Dunedin Lecture Break

The ice on the windscreen slowly faded away as the heaters began to work their magic. An early wake-up is hard at the best of times but the harsh Dunedin winter makes it even more unpleasant.

Yet again, the tradition of missing my Friday lecture to vanish into the backcountry was fulfilled. On this overnighter, I was accompanied by my good friend Sammy, who, despite not being bitten by the hunting bug, was eager to see what it was all about.

The warm sun slowly crept over the hills and treated us to a spectacular sunrise and in no time the ground was warming up and the snowcapped mountains were in sight.

A steep climb followed by a long walk along the flats gave me plenty of time to illustrate the importance of gun safety, explain the game plan, and answer the plethora of questions every new hunter has.

I had never hunted this area before and behind each corner hid a section of undiscovered and untouched terrain full of potential. The steep mountains descended into expansive river flats, carved through by crystal clear glacial water. Like pieces of a puzzle, patches of dense scrub and tall beach trees scattered the tussock faces, supplying an ideal hideout for any animals in the area.

During the walk I frequently stopped, glassing newly revelled faces and guts, extending the walkin by at least an hour and limited us to only an hour of shooting light left. To conserve our energy for the next day we climbed above the tent to a suitable vantage point, where we sat to watch the sunset and hopefully spot some animals.

Early into our glassing, a WARO helicopter raced passed, not far off the ground. They darted up several side creeks and gullies before quickly determining there were no animals and disappearing over the tops.

The excitement and anticipation from earlier vanished as quickly as the helicopter, I had little hope of seeing anything after all the commotion.

Thankfully, the pilot was kind enough to avoid one of the faces and while scanning a snowy gut high on that side of the valley I noticed a break in the pattern. I quickly identified three chamois bucks unspotted and unfazed by the metal beast that had just flown over them.

They were too far to go after but just seeing them boosted our confidence and gave us motivation to get up early the following morning, abandon the comforting sleeping bag, and put on frozen boots.

The next morning our sights were set on a rocky outcrop a fair way up the hill, we meticulously planned a route up but chose to ignore the contour lines on the map, instead opting for the ‘she’ll be right,’ approach… she was not alright.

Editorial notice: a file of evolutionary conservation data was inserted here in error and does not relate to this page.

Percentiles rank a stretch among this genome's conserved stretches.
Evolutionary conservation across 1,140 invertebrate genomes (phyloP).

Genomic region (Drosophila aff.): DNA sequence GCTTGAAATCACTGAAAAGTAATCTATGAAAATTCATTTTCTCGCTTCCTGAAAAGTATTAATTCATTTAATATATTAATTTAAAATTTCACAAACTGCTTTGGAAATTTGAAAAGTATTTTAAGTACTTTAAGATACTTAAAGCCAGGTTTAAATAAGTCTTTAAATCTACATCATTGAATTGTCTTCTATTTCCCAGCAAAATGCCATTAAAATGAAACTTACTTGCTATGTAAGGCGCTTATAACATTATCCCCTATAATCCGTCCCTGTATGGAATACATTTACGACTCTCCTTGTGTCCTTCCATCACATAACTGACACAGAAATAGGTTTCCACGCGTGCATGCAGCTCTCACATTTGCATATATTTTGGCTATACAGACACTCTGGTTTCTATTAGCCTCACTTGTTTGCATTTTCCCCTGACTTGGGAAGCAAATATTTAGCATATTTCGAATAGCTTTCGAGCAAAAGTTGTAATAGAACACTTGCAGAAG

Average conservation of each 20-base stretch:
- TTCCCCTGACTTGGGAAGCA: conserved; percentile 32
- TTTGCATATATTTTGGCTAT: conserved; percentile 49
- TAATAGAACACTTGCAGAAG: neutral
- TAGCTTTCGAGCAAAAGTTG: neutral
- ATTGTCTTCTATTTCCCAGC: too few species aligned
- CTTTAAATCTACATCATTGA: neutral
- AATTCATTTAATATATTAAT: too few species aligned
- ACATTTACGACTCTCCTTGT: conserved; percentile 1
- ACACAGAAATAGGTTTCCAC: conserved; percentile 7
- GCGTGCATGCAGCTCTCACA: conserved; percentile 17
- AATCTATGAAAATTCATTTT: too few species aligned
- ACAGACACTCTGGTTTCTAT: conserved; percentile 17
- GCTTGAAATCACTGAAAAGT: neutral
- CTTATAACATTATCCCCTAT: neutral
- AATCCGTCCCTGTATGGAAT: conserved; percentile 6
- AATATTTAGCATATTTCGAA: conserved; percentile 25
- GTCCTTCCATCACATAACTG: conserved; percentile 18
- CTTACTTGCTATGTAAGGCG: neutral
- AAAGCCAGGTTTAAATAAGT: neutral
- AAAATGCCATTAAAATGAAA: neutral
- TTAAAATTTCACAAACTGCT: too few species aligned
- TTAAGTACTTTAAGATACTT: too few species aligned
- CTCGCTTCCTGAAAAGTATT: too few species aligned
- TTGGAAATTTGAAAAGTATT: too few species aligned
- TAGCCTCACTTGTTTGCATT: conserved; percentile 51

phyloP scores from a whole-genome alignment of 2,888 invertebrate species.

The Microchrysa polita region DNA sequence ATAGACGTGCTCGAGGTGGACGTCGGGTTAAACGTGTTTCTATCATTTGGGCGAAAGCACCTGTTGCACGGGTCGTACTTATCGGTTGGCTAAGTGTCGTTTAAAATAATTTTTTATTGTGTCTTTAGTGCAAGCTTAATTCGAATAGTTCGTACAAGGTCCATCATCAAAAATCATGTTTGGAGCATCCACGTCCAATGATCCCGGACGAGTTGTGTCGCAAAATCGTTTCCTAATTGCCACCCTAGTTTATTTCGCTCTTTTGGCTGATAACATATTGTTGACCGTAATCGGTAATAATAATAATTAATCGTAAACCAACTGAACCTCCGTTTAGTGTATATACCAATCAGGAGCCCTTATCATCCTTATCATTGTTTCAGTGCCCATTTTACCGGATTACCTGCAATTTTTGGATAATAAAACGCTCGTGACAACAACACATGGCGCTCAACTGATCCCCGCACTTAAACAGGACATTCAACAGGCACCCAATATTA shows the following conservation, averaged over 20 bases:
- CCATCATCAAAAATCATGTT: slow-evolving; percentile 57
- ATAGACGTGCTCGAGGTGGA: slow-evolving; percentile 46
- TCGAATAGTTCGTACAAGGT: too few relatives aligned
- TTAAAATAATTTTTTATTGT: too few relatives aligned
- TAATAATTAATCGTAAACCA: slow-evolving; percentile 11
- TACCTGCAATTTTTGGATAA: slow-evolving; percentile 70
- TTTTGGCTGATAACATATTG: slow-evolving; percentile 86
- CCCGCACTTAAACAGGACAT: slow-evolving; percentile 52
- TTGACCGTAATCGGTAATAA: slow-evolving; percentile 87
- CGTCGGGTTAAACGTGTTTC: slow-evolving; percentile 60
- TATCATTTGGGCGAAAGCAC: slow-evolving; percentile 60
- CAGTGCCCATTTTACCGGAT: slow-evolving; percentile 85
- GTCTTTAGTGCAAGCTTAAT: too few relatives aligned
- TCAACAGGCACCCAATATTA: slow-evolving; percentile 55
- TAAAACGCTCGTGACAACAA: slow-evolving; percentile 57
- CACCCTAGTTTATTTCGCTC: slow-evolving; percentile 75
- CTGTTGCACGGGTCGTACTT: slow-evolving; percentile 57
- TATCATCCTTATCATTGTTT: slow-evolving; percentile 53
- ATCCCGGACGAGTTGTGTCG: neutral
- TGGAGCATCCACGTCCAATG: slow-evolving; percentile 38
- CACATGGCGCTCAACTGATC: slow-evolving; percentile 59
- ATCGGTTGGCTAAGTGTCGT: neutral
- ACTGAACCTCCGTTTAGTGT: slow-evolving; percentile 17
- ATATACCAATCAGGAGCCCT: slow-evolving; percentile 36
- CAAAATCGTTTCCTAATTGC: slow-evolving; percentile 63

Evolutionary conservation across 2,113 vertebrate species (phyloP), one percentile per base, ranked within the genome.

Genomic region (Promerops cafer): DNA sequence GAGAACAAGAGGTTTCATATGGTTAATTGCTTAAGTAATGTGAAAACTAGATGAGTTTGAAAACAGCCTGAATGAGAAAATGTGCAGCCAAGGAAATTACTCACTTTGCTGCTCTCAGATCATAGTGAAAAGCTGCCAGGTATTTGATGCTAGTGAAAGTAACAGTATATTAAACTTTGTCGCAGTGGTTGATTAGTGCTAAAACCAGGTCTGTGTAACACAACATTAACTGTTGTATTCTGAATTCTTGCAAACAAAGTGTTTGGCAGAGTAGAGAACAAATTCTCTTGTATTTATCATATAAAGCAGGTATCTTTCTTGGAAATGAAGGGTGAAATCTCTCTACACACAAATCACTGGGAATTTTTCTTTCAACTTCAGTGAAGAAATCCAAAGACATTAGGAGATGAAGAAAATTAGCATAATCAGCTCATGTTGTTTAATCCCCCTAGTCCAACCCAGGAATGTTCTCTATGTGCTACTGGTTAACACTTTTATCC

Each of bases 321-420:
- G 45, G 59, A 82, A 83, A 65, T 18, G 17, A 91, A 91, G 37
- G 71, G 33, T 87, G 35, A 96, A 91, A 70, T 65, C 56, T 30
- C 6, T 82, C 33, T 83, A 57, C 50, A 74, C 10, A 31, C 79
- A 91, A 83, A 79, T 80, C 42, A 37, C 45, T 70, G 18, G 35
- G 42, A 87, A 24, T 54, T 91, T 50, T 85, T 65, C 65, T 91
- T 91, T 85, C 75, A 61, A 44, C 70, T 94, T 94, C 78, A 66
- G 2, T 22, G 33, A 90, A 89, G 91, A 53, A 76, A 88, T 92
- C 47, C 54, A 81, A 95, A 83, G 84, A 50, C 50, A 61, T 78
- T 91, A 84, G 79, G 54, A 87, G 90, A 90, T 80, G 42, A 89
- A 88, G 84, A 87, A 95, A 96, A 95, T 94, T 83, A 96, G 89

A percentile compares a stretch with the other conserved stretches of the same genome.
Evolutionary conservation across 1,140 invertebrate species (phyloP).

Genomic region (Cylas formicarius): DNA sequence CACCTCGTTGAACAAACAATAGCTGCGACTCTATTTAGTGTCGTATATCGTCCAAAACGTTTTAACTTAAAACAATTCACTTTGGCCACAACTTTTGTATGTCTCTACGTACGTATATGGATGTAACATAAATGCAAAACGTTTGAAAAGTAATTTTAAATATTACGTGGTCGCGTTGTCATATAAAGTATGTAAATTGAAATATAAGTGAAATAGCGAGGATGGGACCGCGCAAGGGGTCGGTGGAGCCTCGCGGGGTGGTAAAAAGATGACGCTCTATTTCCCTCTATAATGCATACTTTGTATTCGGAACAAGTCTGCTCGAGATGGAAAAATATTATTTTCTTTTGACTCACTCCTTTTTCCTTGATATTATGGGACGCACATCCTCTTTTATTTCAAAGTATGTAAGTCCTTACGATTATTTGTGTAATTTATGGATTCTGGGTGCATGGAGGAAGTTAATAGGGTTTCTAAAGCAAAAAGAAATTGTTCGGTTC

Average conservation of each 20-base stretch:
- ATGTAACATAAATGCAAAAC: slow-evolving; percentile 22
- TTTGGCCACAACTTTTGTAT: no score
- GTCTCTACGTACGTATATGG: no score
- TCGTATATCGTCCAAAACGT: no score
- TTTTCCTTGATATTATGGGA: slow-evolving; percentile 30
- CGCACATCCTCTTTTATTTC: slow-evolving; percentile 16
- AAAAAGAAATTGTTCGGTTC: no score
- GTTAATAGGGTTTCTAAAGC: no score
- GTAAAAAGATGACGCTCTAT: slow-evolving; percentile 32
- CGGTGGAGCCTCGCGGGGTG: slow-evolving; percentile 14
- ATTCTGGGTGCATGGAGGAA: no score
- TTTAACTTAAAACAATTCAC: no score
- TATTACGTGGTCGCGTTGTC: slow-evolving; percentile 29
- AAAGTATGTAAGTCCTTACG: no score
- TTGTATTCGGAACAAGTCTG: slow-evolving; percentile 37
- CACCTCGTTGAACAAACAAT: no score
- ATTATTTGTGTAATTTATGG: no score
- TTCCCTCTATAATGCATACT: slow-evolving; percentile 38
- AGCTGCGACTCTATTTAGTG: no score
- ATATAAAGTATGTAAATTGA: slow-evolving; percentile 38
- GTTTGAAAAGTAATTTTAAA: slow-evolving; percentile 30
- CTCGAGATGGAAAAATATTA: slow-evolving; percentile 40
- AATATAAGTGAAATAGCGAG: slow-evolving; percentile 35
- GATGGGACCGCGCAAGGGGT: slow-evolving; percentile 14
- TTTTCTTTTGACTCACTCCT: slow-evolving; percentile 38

Beads of sweat dripped onto my binoculars, my calves and quads strained as we trudged our way up the steeper than expected spur.

I briefly checked to see how Sammy was coping when I saw his hand pointing above me.

“Daniel, chamois!” He exclaimed.

Before he could finish speaking, I spun around and dropped to the ground. The steep terrain coupled with long tussock made it nearly impossible to get a rest. The two chamois pranced along the face across from me, laughing as they went.

The gap was rapidly growing, there was no time to assess the animals, I had already decided the first one that stopped was getting shot.

As the chamois neared the skyline, the trailing one slowed to a walk before stopping, staring back at us. That was my cue.

My shooting position was sub-optimal but as soon as the animal stopped the scope seemed to steady itself.

I calmed my breathing, gently brought the crosshairs down onto its shoulder and squeezed.

Boom! The 30-06 echoed up the valley.

I looked up expecting to see the animal tumbling down the hill. Instead, it had run another 10 metres and stood, frozen.

My throat tightened. I could feel my heart skip a beat. I wasn’t sure how well I had hit it or if I had hit it at all.

There was complete silence as well held our breaths.

The chamois slowly rolled its head back, then explosively leapt in the air and collapsed.

Sammy and I erupted, jumping and yelling with joy.

The chamois was a beautiful four-year-old nanny with a magnificent winter coat, too spectacular to leave on the hill. With sore legs and heavy packs, we made our way home, smiles beaming ear to ear. Safe to say Sammy had gotten a taste of hunting and was now well and truly hooked.

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